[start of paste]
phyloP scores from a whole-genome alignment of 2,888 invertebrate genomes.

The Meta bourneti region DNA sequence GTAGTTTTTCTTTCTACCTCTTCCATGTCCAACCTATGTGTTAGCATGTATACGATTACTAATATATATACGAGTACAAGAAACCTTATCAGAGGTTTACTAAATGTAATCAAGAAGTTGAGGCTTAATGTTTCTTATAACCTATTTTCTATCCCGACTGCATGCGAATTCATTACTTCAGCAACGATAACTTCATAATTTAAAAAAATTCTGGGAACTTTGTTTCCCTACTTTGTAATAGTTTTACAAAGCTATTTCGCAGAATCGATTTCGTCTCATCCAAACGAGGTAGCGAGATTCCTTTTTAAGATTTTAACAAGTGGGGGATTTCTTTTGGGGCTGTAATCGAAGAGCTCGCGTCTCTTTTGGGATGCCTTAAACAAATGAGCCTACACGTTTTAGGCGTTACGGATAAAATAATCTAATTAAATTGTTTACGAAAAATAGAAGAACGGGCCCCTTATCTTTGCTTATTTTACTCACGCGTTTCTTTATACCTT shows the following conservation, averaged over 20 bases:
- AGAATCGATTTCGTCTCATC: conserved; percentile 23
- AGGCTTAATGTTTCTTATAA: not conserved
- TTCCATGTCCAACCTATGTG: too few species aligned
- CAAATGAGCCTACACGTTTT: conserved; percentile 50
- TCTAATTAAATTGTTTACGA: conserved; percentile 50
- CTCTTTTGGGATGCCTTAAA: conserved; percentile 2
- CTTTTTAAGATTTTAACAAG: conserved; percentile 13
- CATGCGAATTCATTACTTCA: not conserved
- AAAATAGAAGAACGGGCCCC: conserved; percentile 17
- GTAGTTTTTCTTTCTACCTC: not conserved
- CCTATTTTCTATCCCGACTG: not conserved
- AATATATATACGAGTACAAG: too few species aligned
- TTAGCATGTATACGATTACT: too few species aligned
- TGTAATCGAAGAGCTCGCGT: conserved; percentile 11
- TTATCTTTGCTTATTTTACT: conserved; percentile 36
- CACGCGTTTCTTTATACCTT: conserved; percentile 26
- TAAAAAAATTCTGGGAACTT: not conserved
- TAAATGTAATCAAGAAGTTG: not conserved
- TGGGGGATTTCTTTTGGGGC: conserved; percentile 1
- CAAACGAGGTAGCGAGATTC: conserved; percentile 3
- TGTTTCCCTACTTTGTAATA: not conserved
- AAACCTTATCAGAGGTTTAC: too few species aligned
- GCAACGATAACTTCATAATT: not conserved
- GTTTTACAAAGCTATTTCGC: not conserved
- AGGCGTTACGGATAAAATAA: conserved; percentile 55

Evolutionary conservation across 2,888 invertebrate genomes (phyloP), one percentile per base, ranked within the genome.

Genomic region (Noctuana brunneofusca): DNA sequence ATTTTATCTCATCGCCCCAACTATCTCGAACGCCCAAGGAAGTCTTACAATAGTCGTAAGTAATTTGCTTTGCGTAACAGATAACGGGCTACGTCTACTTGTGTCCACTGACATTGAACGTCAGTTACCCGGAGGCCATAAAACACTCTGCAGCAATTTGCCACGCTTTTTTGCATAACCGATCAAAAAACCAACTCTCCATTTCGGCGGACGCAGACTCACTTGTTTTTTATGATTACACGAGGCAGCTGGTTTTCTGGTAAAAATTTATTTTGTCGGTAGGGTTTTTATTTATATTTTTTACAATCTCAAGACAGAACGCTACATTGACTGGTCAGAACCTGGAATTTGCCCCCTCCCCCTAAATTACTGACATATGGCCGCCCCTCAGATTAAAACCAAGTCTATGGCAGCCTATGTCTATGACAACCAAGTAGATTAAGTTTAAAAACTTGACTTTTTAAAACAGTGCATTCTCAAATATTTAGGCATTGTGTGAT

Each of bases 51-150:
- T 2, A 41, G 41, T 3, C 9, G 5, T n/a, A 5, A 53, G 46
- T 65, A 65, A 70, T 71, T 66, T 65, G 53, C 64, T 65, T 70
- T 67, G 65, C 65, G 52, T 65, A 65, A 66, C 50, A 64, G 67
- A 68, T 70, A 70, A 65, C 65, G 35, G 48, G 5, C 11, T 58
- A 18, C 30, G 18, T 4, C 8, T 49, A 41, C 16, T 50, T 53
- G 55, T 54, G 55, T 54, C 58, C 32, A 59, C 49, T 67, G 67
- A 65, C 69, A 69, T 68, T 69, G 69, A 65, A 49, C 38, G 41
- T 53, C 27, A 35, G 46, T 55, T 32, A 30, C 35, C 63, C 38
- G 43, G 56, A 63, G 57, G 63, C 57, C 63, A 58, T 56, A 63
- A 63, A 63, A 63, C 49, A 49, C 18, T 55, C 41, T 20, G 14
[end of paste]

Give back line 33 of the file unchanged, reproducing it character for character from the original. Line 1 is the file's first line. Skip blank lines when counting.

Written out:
- T 67, G 65, C 65, G 52, T 65, A 65, A 66, C 50, A 64, G 67